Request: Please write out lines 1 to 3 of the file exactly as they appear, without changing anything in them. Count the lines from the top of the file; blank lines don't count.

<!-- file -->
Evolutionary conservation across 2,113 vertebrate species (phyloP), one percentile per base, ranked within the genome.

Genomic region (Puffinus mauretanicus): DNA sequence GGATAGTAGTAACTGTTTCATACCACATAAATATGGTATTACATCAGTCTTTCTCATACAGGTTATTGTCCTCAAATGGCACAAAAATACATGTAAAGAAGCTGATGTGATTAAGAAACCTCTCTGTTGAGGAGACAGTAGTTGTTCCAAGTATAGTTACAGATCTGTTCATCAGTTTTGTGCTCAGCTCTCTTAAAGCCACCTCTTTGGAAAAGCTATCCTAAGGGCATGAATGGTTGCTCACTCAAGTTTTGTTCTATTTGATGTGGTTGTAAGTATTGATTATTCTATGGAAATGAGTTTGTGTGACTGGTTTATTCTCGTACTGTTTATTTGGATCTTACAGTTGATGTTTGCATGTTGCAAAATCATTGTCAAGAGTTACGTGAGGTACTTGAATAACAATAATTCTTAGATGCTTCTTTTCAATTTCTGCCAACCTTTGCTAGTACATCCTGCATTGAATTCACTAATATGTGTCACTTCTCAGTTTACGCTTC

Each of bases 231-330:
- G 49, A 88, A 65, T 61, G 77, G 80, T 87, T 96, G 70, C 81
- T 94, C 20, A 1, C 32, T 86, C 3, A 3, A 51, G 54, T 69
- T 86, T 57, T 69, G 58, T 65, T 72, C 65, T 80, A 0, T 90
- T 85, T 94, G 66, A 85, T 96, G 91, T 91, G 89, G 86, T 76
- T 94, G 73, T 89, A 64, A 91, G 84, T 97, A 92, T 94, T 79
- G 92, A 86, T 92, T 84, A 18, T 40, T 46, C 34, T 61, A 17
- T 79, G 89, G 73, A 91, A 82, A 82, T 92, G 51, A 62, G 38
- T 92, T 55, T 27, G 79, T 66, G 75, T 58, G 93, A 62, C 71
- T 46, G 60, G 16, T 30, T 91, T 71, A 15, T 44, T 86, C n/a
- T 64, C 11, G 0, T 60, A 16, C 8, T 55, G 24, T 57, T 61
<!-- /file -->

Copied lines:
Evolutionary conservation across 2,113 vertebrate species (phyloP), one percentile per base, ranked within the genome.

Genomic region (Puffinus mauretanicus): DNA sequence GGATAGTAGTAACTGTTTCATACCACATAAATATGGTATTACATCAGTCTTTCTCATACAGGTTATTGTCCTCAAATGGCACAAAAATACATGTAAAGAAGCTGATGTGATTAAGAAACCTCTCTGTTGAGGAGACAGTAGTTGTTCCAAGTATAGTTACAGATCTGTTCATCAGTTTTGTGCTCAGCTCTCTTAAAGCCACCTCTTTGGAAAAGCTATCCTAAGGGCATGAATGGTTGCTCACTCAAGTTTTGTTCTATTTGATGTGGTTGTAAGTATTGATTATTCTATGGAAATGAGTTTGTGTGACTGGTTTATTCTCGTACTGTTTATTTGGATCTTACAGTTGATGTTTGCATGTTGCAAAATCATTGTCAAGAGTTACGTGAGGTACTTGAATAACAATAATTCTTAGATGCTTCTTTTCAATTTCTGCCAACCTTTGCTAGTACATCCTGCATTGAATTCACTAATATGTGTCACTTCTCAGTTTACGCTTC

Each of bases 231-330: